Passing through Cary, George and Carileen Bollinger stumbled on a case of holiday misfortune – a yuletide heartbreaker they’re hoping to cure.
Two Fridays ago, they rode the Amtrak from their home in Florida to their granddaughter in Charlotte. And on a pit stop in Cary, they took a stroll and discovered dollars from nowhere – a wad of bills under their feet.
The bills were folded, spread out in a pile on the sidewalk in front of them. For all they knew, more of it had blown away and scattered under a shrub somewhere.
But the Bollingers, both retired, didn’t see this windfall as their lucky day. They saw it as somebody else’s lowest. And if that unhappy, empty-wallet soul calls them with the right description, they’ll give the cash back.
“My heart sank when I saw that money,” George Bollinger said. “That’s somebody’s rent money. That’s somebody’s gift money.”
Read on for a bit before taking down the phone number, which will be included at the end of this story.
The Bollingers’ act of unselfishness, also known as “doing the right thing,” isn’t unheard of. It can even be rewarding. In 2005, three children in Colorado found a duffel bag filled with $98,000, which they turned over to police rather spend on a lifetime’s supply of bubble gum. Six months later, the money unclaimed, the three got to keep the loot as a giant boost to their college fund.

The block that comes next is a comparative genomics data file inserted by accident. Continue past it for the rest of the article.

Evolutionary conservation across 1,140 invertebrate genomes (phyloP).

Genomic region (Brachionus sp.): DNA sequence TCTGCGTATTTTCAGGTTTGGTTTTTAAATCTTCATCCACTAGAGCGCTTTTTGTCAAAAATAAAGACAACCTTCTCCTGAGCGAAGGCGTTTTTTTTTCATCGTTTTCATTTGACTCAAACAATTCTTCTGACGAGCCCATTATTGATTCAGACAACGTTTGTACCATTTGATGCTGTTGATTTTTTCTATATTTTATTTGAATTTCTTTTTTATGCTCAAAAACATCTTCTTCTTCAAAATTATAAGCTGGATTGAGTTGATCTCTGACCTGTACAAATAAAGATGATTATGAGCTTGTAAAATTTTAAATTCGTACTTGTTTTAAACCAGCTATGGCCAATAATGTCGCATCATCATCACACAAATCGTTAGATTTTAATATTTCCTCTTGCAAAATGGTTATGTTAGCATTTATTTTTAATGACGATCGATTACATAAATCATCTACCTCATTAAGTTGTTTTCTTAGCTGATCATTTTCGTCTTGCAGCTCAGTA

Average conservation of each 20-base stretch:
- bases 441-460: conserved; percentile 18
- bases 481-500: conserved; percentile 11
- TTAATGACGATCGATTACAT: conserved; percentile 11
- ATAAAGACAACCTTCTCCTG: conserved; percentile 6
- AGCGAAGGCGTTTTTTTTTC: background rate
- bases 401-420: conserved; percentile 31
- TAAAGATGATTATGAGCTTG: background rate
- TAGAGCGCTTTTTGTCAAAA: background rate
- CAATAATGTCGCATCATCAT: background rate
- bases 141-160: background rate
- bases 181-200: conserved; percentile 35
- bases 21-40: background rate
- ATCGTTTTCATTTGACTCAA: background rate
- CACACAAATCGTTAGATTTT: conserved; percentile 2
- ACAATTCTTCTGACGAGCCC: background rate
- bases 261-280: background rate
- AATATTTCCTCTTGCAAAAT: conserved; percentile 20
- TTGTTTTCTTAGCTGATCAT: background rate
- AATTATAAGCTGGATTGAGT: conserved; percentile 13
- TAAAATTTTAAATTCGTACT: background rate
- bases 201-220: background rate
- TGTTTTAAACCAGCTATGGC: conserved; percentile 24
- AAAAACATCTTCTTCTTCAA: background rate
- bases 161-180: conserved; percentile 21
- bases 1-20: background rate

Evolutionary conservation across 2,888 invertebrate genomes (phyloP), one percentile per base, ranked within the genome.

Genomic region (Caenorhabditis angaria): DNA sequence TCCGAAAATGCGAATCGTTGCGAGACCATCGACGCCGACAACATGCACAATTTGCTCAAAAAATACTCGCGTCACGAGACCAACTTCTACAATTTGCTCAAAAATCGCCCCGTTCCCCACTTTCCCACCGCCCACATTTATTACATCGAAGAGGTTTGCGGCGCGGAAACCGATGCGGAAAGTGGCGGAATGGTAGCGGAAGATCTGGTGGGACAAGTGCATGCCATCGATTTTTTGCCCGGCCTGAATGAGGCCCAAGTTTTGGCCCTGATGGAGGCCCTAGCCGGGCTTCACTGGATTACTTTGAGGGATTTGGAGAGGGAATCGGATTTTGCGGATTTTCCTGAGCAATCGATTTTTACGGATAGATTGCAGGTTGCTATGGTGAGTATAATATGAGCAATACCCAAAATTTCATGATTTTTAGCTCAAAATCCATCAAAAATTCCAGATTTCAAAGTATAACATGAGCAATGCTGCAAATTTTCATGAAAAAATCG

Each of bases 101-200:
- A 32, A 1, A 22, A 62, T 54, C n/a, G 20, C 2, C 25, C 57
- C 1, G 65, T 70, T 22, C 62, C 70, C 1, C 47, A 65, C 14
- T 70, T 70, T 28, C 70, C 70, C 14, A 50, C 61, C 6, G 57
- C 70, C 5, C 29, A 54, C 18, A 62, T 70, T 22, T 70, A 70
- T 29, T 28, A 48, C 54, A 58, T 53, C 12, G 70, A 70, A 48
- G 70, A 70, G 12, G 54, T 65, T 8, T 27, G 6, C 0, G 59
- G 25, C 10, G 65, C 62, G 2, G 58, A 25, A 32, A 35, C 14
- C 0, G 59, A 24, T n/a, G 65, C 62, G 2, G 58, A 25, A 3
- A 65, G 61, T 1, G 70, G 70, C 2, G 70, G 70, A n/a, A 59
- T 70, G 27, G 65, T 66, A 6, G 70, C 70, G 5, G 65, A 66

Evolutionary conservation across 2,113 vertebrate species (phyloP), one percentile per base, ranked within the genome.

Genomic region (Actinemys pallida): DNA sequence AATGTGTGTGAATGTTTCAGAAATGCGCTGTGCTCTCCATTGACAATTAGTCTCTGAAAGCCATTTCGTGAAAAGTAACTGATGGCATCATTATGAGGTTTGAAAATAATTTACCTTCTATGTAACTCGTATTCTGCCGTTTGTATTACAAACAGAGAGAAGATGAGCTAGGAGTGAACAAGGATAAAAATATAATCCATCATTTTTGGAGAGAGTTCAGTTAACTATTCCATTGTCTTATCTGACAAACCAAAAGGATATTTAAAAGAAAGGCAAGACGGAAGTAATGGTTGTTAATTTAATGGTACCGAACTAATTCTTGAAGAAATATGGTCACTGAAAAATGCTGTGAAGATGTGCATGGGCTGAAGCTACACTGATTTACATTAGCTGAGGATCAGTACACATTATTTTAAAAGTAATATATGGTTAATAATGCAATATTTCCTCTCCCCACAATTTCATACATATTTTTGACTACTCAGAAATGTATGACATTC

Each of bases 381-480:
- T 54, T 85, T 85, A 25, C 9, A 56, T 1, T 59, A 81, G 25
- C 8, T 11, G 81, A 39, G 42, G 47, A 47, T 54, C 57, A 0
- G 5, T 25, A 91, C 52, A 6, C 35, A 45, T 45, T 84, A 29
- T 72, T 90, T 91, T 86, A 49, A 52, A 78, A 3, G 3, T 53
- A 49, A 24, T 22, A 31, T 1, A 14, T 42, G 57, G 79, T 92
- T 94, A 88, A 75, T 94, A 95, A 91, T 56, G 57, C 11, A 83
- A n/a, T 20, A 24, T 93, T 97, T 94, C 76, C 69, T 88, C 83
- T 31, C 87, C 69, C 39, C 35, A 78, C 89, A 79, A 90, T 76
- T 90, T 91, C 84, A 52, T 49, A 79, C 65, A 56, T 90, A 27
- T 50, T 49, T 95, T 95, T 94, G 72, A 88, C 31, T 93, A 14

The Bollingers initially made the same move.
They took the money to Cary police, where, they said, they were told the money would be held for 180 days without any advertisement. If somebody knew the serial numbers on the bills, that person could claim it. Or, police told the Bollingers, they could take the money away themselves.
So they did, hoping to track down its rightful pocket.
They won’t say how much they found, wanting to hang onto information only the money-loser would know. It’s not $98,000, or even $1,000, but it’s enough to pay the electric bill and put a new skateboard under the tree – no trivial sum in the weeks before Christmas.
They won’t say exactly where in Cary they found it, beyond walking distance from the Amtrak station, which depending on the time of the layover and the fitness level of the Bollingers could plausibly be a block or a mile.
Carileen Bollinger said the right caller will know details not shared here.
“I can weasel it out of them,” she said. “They’re going to be able to identify it.”
But if after 30 days, they haven’t heard from the owner, they’ll turn the money over to the Salvation Army. But she’s hoping to reunite cash and wallet before then.
“If I lost that much money Christmas week,” she said, “that would really make my Christmas, you know?”
So here it is: 904-739-8030.
Be honest, now. Respect this gesture of Christmas honesty, so bright to behold.